The legal requirement to submit to chemical breath tests as well as the accuracy of such tests (or lack of it) have been detailed on this blog in the past. All of this talk about measuring your breath might prompt a perfectly relevant question: Why measure your breath to determine if something is in your blood?
Alcohol follows a strange pathway when it enters your body. This pathway is described in detail by The Alcohol Pharmacology Education Partnership. Because the particular form of alcohol used in drinks such as beer, wine and liquor (ethanol) is water-soluble, it can pass through the membranes of your stomach and small intestine through a process known as passive diffusion. This is how it enters into the bloodstream via capillaries and is transported throughout your body.
Its first stop is the heart, where the right ventricle them pumps it into the lungs. The carbon dioxide in the blood then reacts with oxygen brought into your lungs when you breathe. This vaporizes some of the ethanol into a gas, which then collects in the lung sacs. The remaining ethanol remains in the blood and travels a circuitous route through the body back to the lungs.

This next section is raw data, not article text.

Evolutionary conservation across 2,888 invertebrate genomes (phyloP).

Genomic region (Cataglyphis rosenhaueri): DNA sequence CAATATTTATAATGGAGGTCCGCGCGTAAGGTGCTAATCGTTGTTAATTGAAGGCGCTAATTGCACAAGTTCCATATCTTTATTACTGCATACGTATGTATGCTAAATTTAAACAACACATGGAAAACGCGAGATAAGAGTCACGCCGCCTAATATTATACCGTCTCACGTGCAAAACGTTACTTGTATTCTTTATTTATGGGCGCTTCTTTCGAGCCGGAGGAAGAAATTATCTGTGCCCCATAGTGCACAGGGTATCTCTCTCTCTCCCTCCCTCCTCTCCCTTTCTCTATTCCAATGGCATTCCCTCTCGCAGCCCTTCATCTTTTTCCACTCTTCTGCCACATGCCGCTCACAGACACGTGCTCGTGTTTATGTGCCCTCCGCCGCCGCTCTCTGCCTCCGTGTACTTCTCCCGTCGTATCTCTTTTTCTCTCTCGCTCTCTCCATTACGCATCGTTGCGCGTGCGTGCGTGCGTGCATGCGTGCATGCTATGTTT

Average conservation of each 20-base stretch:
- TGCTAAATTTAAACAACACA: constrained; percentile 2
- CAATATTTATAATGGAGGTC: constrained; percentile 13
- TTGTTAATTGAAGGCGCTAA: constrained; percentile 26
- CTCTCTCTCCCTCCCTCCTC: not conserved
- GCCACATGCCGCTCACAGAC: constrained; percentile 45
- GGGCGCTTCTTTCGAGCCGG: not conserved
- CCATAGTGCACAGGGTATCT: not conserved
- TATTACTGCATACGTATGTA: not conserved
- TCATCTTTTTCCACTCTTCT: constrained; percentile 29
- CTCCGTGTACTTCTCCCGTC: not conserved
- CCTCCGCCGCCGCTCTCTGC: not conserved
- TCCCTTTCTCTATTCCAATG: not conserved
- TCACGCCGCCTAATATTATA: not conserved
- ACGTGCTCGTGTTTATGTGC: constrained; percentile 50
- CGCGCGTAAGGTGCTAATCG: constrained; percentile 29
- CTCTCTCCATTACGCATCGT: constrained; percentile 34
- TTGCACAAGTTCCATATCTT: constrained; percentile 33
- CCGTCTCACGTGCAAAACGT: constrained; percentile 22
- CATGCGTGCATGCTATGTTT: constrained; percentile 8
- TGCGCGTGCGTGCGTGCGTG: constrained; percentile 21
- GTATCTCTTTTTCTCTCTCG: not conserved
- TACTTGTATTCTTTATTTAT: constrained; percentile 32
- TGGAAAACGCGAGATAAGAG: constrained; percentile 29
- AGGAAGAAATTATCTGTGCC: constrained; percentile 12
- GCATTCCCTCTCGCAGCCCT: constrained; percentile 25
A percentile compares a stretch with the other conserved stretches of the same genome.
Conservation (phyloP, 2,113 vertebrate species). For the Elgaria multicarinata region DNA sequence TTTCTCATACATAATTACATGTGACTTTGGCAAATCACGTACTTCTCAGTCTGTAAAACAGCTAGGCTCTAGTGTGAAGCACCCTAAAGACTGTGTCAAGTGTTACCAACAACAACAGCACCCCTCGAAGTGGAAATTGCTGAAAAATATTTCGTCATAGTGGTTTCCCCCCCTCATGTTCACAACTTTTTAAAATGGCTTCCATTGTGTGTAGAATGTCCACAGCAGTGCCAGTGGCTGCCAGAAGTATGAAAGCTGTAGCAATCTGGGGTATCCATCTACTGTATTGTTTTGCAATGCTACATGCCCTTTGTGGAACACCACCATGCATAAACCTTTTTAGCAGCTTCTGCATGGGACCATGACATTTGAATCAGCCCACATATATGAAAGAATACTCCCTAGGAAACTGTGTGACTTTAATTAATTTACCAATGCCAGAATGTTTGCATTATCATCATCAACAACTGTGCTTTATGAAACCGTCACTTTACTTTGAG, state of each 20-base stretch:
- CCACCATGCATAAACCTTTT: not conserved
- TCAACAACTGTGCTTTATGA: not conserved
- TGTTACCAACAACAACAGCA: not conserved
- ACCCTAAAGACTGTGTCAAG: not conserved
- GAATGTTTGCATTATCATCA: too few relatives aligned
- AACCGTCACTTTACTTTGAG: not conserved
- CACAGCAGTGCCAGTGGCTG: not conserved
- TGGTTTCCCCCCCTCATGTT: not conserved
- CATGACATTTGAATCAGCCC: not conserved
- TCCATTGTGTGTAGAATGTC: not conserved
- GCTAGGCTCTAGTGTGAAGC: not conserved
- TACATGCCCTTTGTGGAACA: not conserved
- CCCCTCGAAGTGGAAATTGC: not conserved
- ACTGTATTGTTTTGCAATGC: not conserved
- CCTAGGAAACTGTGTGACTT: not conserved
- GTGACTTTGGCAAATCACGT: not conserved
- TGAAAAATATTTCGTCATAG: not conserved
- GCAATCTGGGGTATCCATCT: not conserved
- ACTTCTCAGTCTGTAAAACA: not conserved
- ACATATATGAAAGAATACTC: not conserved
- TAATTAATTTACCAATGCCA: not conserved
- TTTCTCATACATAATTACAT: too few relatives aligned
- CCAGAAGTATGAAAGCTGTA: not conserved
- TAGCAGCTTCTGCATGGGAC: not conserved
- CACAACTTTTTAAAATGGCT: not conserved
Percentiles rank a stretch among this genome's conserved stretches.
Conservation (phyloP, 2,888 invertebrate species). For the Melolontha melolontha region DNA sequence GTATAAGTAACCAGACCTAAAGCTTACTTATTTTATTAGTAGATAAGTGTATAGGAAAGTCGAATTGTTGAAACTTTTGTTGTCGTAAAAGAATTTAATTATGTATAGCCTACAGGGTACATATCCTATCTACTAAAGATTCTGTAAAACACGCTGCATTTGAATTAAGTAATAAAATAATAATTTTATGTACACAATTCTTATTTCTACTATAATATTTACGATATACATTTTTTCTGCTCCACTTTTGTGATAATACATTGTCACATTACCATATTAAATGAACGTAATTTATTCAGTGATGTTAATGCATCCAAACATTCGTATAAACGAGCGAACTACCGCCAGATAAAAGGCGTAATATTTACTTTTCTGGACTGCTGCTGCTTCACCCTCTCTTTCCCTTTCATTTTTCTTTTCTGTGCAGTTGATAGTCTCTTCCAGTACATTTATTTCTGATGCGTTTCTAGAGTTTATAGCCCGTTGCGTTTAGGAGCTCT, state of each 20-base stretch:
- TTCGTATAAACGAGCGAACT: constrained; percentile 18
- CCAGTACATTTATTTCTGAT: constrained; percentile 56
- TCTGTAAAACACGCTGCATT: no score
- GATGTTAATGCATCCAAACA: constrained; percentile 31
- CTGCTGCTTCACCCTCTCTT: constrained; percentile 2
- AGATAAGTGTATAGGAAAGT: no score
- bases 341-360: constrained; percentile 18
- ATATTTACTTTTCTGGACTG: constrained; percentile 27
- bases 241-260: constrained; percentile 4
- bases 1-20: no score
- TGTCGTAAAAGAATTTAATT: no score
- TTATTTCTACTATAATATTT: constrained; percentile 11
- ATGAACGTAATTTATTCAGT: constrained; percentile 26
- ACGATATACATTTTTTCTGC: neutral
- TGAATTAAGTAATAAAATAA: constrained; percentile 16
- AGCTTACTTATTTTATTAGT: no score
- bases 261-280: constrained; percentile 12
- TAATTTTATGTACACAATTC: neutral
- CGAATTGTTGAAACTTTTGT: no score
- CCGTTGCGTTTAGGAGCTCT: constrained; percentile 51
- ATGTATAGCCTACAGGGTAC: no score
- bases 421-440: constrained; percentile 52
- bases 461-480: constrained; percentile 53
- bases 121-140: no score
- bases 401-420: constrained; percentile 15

The gaseous ethanol collected in the lung sac then escapes your body as you breathe. This causes the balance of gaseous ethanol to liquid ethanol in the blood to become uneven. More ethanol from the blood is then vaporized to achieve equilibrium. This process continues with each breath as the alcohol is metabolized and works its way out of your system.
As you can see, this process is incredibly dynamic, or ever-changing. Knowing this, you can see why the results of preliminary alcohol screenings (such as breathalyzer tests) have such a high margin of error.